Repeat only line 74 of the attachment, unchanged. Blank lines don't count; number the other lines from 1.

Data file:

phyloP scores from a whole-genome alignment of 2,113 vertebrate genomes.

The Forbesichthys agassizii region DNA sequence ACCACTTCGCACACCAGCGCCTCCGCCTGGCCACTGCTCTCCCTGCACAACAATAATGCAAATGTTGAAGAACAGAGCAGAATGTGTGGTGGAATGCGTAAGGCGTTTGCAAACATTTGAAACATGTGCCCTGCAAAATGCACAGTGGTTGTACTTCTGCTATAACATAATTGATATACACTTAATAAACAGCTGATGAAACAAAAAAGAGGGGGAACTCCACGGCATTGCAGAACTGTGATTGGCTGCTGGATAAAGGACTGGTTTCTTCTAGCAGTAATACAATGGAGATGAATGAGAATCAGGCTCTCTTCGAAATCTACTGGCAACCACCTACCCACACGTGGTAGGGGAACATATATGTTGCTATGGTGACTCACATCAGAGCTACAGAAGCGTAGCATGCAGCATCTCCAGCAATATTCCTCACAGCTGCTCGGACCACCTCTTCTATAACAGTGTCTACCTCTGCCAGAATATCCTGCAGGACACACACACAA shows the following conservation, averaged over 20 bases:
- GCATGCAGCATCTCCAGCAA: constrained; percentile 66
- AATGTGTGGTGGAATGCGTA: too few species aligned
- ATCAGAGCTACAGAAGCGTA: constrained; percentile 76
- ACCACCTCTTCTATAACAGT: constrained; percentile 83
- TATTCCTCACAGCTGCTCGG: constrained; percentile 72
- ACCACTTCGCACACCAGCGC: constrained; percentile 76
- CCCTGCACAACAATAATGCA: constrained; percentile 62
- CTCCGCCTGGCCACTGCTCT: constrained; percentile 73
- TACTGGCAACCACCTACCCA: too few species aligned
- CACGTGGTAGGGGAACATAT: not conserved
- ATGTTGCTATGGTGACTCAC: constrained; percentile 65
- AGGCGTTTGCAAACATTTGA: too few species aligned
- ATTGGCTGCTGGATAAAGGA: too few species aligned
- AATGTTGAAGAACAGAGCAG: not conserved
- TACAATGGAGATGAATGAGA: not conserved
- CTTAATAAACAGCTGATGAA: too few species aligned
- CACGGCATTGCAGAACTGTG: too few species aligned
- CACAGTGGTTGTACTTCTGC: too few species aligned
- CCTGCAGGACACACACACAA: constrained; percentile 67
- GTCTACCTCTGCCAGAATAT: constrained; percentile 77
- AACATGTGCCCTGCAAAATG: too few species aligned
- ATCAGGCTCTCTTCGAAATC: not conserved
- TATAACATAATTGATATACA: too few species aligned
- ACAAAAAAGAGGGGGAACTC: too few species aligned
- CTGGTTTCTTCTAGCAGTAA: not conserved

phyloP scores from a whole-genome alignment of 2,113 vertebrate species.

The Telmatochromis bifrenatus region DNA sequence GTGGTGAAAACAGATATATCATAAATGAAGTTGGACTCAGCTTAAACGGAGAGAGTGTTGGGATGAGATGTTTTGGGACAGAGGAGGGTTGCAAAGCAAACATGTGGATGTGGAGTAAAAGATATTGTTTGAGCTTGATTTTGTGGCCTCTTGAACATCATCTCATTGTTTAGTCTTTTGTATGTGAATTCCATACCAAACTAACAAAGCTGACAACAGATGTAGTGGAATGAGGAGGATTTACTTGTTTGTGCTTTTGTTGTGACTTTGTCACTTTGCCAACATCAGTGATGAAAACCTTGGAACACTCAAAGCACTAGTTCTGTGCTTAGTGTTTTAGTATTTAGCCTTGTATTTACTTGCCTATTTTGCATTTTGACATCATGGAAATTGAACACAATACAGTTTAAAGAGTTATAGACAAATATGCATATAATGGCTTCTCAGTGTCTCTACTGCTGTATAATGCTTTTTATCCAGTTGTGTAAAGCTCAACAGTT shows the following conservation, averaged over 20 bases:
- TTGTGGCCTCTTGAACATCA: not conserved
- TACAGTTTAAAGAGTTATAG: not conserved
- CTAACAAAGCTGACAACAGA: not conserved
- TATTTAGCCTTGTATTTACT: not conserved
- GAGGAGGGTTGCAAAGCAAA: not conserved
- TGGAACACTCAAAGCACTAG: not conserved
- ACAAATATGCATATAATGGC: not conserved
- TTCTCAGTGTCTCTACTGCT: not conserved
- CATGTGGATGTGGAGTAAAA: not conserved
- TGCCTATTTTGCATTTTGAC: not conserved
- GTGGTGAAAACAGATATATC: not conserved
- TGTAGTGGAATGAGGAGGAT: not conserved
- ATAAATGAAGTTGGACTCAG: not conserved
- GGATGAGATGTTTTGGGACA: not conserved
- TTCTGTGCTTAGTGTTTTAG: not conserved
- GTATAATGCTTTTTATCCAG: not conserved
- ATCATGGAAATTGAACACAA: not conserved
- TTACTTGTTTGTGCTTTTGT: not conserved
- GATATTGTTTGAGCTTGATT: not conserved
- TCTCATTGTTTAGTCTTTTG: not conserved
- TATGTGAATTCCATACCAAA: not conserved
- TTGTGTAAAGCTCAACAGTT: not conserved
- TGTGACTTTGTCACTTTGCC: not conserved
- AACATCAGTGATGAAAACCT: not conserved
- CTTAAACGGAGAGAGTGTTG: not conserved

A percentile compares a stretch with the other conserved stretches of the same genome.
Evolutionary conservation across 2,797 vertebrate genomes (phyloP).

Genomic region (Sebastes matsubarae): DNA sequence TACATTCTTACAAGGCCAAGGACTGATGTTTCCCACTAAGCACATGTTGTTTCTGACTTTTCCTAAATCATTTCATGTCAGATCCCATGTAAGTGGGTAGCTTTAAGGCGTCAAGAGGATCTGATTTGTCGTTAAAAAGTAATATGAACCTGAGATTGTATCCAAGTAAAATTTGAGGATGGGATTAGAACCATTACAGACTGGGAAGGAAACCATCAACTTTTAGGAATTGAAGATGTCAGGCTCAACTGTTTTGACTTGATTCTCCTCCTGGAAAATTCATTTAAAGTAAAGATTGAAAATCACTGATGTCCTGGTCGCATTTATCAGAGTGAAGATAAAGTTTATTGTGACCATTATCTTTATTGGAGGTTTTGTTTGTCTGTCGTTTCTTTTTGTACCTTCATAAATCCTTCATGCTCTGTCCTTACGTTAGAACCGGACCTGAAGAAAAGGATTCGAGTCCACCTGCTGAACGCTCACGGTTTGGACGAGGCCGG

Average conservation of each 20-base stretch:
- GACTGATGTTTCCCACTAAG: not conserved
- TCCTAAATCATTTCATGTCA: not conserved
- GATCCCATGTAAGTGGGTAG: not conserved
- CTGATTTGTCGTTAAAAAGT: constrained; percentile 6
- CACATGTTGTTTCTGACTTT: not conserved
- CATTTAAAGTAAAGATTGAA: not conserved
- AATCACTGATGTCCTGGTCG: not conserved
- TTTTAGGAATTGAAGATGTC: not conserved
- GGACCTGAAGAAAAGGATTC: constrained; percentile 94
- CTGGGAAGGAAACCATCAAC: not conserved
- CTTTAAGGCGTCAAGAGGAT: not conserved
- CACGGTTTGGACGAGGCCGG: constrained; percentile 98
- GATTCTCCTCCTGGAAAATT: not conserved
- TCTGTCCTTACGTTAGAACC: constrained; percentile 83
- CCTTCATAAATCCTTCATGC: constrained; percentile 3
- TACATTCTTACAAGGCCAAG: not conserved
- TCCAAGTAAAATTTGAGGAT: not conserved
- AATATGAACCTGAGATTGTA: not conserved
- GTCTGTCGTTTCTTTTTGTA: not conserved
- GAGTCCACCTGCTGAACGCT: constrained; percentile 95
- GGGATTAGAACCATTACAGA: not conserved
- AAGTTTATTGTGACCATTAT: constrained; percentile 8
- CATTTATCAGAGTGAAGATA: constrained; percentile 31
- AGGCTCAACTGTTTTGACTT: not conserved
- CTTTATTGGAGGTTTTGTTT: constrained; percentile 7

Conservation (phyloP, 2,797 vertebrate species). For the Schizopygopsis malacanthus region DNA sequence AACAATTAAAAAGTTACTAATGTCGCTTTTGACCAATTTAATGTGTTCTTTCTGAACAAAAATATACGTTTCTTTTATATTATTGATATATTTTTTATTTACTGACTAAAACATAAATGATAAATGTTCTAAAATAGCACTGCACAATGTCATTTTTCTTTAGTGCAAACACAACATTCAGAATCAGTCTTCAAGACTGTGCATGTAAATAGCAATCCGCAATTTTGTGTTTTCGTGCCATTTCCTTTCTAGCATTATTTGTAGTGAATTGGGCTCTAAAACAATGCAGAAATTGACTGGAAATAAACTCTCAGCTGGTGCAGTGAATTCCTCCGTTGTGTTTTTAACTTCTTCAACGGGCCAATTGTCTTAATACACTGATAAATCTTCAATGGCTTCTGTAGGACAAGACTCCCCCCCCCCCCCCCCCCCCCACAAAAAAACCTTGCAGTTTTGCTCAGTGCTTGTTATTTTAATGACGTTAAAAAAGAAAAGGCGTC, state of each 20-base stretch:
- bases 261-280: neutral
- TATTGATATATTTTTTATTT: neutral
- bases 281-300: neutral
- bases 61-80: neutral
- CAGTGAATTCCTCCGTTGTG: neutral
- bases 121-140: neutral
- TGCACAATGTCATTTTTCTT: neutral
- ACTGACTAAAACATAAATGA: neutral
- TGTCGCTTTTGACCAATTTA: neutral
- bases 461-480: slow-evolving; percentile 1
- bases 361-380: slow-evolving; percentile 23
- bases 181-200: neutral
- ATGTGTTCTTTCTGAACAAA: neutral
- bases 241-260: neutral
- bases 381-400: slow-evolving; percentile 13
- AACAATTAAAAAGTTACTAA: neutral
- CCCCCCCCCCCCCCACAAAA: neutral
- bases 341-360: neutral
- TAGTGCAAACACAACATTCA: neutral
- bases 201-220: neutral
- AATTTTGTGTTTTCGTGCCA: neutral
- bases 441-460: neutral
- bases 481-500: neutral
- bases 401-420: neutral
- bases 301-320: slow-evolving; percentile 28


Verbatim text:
- TACATTCTTACAAGGCCAAG: not conserved